I’VE already had a pop at the council’s new 20mph speed limit policy, not because I have any objection to it per se, but because living on one of the Southside pilot roads, I can assure everyone, it doesn’t work.
But frustration at that was obliterated by my amazement at the rudeness and arrogance of Councillor Adam McVey, a baby-faced boy who has become deputy transport leader. Maybe he’s older than he looks, uses magic metro-man moisturiser and really has grown out of his student rail card, but he certainly hasn’t matured much.
With the city’s plans to introduce parking restrictions and charges on a Sunday steam-rolling on, he rejected churches’ pleas for a rethink, saying “This is a secular city. No religion has a hierarchy in terms of making representations and the effect that has on our policy making.”
Who the flippin ’eck does he think he is? And who decided this was a secular city? I don’t remember any public vote to that effect.
This is the home of the General Assembly of the Church of Scotland. In the High Street is John Knox’s house. Bang in the centre of town is the Roman Catholic St Mary’s Cathedral. Along at the West End is the other St Mary’s Cathedral of the Scottish Episcopal Church, and that’s not to mention all the other churches round about the city, plus the mosque and the synagogue, who together fill many of the social, care and safety net needs of the populus which the council cannot meet. Historically, Edinburgh is a very religious city.
Today, most right-thinking folk, including those of no religion at all, would defend the rights of these congregations, especially the elderly, to attend worship and to park close to church as they always have done.
“Secular” doesn’t mean multi-faith or multi-cultural. It’s far more specific than that, meaning “not connected with spiritual or religious matters” or “not subject or bound by religious rule”. That may be true for some people and untrue for others including Christians, Jews, Muslims, Sikhs or Jedi. But neither means it is right for the city council to decide those of faith are not worthy of consideration.
Nor are we meant to be ruled by local councillors or parliamentary politicians, we are supposed to be “represented”. We elect them to serve and ditch them when we get fed up with them. That’s democracy.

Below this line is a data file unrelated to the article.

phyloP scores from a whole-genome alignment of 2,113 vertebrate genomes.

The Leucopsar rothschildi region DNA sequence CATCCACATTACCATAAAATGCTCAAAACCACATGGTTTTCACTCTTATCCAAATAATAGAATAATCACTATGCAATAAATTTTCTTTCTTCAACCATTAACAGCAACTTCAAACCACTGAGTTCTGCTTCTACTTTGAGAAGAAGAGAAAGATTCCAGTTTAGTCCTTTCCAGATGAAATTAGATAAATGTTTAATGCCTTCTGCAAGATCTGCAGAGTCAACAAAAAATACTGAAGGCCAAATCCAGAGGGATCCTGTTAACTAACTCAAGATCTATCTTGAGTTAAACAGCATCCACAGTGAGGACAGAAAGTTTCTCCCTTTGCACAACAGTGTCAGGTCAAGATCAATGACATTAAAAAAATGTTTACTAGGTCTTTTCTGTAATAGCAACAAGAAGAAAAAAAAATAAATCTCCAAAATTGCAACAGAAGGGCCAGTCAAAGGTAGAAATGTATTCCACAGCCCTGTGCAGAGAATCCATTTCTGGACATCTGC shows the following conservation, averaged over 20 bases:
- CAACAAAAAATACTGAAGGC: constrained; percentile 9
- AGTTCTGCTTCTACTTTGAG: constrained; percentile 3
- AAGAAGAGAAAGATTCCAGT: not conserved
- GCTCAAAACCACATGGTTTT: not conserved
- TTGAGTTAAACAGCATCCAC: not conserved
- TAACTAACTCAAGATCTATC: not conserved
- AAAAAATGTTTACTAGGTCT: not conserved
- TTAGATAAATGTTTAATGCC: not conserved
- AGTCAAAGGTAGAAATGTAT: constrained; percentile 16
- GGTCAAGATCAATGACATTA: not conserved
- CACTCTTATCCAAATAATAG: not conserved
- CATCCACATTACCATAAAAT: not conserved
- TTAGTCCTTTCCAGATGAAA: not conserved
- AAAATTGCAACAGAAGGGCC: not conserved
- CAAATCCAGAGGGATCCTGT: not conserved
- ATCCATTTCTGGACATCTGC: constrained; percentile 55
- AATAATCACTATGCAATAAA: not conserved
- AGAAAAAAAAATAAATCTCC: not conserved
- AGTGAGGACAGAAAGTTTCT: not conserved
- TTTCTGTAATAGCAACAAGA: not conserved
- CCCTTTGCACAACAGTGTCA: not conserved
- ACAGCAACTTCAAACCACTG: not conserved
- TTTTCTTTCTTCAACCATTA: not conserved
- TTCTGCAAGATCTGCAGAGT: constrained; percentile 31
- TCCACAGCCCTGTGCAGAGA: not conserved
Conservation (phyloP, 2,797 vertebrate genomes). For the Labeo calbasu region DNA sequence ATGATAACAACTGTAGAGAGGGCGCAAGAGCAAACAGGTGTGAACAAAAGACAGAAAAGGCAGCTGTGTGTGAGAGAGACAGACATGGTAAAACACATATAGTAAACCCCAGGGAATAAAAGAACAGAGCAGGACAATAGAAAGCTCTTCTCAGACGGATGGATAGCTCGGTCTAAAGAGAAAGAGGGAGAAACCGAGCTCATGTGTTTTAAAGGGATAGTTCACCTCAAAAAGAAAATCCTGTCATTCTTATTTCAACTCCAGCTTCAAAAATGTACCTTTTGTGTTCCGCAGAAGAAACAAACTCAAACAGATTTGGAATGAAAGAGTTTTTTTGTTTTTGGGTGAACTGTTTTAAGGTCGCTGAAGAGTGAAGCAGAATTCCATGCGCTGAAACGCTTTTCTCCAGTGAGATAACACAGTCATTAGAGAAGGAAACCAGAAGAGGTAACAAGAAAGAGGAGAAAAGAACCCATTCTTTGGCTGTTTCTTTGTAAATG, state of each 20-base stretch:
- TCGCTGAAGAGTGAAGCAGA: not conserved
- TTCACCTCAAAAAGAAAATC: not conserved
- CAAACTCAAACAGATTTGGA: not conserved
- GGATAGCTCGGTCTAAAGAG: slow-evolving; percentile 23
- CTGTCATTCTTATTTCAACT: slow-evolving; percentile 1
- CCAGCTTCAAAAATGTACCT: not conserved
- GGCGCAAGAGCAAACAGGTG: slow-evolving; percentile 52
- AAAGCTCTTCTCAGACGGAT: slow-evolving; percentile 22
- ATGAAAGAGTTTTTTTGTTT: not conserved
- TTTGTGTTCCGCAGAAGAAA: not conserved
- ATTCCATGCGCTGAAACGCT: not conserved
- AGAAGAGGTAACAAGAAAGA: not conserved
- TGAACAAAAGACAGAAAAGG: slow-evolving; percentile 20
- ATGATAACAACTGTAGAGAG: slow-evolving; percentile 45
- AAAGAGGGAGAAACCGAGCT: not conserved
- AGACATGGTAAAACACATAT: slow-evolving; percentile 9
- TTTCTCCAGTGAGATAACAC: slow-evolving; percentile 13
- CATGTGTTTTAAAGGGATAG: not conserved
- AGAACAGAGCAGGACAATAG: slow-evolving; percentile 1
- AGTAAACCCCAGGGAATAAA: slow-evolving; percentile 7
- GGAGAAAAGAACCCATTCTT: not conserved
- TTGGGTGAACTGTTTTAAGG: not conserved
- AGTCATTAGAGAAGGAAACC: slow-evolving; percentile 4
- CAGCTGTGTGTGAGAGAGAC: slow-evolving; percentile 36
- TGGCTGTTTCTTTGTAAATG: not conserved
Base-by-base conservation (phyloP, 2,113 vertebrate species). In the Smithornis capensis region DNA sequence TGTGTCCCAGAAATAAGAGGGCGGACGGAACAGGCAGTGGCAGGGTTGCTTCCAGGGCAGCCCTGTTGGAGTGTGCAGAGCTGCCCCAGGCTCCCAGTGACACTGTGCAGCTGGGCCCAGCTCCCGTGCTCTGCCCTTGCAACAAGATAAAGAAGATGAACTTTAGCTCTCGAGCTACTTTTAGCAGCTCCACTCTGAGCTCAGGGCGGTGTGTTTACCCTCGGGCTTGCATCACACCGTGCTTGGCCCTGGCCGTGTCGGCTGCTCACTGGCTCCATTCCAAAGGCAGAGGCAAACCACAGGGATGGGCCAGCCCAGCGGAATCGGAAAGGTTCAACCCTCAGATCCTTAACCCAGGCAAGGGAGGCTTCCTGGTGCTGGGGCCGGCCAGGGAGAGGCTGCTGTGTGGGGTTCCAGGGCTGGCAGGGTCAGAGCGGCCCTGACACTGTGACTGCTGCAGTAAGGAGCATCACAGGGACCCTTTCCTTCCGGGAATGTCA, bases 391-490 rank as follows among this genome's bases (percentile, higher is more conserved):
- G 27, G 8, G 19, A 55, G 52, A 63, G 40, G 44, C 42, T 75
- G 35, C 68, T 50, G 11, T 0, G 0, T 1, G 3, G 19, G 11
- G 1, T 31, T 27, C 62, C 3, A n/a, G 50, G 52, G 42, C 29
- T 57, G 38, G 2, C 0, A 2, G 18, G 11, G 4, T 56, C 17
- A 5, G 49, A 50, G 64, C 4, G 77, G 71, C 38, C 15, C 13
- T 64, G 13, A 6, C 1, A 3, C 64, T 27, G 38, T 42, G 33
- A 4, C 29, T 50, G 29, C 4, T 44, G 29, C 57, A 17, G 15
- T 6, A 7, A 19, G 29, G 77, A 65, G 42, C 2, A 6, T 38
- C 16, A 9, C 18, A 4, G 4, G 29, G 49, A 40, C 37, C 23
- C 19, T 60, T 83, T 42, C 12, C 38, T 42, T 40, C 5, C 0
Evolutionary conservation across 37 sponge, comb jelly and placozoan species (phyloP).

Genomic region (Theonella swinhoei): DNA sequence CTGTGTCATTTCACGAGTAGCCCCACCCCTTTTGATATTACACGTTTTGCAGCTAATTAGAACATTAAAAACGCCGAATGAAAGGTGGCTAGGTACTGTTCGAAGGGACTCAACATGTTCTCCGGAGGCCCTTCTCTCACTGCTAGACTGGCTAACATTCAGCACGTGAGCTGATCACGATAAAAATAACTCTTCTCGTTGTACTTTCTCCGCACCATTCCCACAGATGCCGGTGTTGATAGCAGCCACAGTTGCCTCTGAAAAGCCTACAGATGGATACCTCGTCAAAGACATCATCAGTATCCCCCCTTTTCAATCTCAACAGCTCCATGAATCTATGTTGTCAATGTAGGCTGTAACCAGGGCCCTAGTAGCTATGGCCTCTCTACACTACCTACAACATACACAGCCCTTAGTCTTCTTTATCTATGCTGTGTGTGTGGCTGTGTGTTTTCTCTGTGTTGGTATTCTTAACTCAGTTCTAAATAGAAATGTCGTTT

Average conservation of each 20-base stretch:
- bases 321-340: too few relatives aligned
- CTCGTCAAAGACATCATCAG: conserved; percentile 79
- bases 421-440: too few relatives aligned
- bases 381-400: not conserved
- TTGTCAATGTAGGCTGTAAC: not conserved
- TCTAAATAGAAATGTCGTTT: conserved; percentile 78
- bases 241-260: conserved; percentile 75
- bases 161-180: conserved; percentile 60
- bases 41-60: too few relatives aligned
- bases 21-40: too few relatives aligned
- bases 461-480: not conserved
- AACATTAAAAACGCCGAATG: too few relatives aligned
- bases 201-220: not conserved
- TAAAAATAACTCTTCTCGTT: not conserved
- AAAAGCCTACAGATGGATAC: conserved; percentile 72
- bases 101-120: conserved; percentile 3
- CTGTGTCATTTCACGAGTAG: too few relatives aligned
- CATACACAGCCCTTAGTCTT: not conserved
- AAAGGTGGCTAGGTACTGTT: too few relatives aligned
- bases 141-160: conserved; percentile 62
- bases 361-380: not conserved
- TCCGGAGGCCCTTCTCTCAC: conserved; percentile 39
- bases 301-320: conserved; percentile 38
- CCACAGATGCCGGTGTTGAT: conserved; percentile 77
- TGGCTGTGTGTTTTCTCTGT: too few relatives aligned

If anyone is over-stretching their remit, it is not the churches, but one councillor who has taken it upon himself to declare the city “secular” and agrees with making it impossible or difficult for people to attend weekly worship. A better idea would be to extend the spirit of free Sunday parking to Saturday around the synagogue and Friday around the mosque. That would be representing the electorate, not thwarting them.
Childhood obesity inevitable with lifestyle changes
ONE more thing before I descend from the grumpy old woman soap box. Here’s a list of things that weren’t available, were too expensive or were only given as special treats, back in the day when no one in my class of more than 30 ten-year-olds could pinch an inch.
Fruit juice, fizzy drinks, crisps, after-school “snacks”, chocolate biscuits, burgers and chips, pizzas, “fat-free” products stuffed with sugar, sugar-free products stuffed with chemicals, flavoured yoghurts, corn chips, dips, popcorn, microwavable or oven-ready meals.
Chicken was an expensive Sunday roast. Sweets were once-weekly and bought from pocket money. Children weren’t generally welcome in adult restaurants and there were no kiddie alternatives such as McDonalds, Burger King, Nando’s or Pizza Hut. People didn’t eat between meals or “graze”, not least because food was comparatively expensive. Children were given water with school dinners and banished to the playground in all weathers after lunch and at playtime. They all walked to and from primary school.
Many didn’t have a TV, let alone screen games, or central heating, and providing it wasn’t raining or dark, they played outdoors, running around to keep warm if necessary.
I’m not saying it was Heaven. But we can hardly claim to be surprised today by childhood obesity.
High price of principles
ALMOST half of Scots want prescription charges back for those who can afford them, to help the NHS. But it may not be the “token” payment of old, and could even open the door to paying the true cost of the medicine. Careful what you wish for.